THE HUMBLE SWEETPOTATO will ignited hot debate this week when ice cream featuring the root vegetable is served to more than 1000 people at the nation’s annual Hort Connections event in Brisbane.
Developed by the grower-owned Research and Development Corporation Hort Innovation, the ice cream features a sweet earthy flavour and a half serve of veggies per two scoops.
Bundaberg growing outfit Sweet Potatoes Australia general manager Claire Maslen said producers are continuously looking for ways to diversify their offering to health-conscious Aussies and encourage the consumption of home-grown produce.
“This is an exciting time to be in the sweetpotato industry,” she said. “While the root vegetable remains a staple next to the meat and three veg on Aussie dinner plates, it’s also emerging as a versatile basis for chips, baked goods, and now – we never thought we’d see it, ice cream.”
Ms Maslen said any effort to cut food waste is also positive: “The development of this ice cream and other products definitely has the potential to help us use veggies that would traditionally be considered ‘too ugly’ for sale in a fun and interesting way.”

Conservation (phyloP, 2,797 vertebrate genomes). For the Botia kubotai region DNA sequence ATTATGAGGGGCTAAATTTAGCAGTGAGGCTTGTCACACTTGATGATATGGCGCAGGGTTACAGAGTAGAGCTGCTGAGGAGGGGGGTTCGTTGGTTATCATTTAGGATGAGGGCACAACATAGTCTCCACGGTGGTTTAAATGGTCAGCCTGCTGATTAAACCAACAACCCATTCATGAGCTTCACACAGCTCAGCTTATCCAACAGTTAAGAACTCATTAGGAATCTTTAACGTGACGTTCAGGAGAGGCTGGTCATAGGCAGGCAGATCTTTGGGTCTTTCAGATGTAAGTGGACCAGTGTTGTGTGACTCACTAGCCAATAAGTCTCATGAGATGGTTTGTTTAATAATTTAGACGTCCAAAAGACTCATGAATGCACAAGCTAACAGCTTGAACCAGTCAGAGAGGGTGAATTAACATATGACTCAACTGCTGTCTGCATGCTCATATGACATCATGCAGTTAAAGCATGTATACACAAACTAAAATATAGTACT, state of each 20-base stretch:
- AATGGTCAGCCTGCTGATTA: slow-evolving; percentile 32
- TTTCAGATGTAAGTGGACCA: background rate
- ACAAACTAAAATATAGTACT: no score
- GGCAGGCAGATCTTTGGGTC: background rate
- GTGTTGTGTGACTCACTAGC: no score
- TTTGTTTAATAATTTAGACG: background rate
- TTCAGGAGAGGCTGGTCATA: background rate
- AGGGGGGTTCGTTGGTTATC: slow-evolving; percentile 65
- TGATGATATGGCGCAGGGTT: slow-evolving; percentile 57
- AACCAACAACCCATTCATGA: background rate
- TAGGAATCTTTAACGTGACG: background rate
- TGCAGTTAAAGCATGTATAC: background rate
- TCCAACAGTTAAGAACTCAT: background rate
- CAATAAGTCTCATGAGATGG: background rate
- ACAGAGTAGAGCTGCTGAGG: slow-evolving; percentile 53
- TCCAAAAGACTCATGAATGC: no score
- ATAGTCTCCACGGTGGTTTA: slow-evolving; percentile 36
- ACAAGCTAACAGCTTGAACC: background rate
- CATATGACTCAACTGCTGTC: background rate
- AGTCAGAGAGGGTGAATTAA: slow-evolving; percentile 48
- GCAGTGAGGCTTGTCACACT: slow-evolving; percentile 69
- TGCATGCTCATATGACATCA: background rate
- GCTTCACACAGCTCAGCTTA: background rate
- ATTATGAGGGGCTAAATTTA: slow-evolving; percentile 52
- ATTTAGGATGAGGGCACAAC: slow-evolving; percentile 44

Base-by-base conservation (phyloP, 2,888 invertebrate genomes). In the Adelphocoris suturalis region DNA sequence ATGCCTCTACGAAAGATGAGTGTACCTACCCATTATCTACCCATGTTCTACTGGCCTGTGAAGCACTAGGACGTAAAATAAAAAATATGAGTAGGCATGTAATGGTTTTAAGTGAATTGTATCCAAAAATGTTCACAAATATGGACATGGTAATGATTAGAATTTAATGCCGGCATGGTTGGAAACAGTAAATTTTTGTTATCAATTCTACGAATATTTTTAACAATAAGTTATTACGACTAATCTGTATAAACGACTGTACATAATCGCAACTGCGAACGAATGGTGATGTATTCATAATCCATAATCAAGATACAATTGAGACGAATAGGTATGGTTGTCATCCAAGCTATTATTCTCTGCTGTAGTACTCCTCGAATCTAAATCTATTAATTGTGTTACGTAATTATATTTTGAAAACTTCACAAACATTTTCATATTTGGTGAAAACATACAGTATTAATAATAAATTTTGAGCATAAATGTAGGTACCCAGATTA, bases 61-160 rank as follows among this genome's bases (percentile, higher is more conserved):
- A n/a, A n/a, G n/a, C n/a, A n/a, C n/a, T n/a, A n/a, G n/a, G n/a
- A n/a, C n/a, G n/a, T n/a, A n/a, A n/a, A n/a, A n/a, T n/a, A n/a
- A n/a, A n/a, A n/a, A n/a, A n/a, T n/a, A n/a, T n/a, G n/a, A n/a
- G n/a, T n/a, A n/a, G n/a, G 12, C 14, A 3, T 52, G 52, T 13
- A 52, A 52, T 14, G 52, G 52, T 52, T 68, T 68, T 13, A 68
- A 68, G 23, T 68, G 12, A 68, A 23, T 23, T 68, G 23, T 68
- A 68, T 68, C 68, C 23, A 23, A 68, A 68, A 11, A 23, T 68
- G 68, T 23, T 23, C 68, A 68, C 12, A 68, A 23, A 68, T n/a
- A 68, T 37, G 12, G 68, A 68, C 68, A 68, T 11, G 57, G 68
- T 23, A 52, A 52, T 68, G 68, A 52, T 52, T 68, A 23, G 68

Hort Innovation sweetpotato advocate Samantha Parker said sweetpotatoes are packed with nutrients.
“This sweetpotato ice cream contains vitamin B5, which is needed for mental performance and to combat tiredness,” she said.
Ms Parker said Australian Bureau of Statistics data shows 96 per cent of the population do not eat the recommended amount of vegetables each day (five to six serves).
She said sweetpotato is also a surprisingly rich source of vitamin C.
“Vitamin C is important for immunity, but it’s also an antioxidant, which means it’s good for overall health, collagen formation and the absorption of iron.”
Sweetpotatoes are available year-round in Australia. According to the Hort Stats Handbook, more than 106,000 tonnes of the root vegetable is grown in the nation each year with 88 per cent produced in Queensland. Major production areas are Bundaberg and Rockhampton.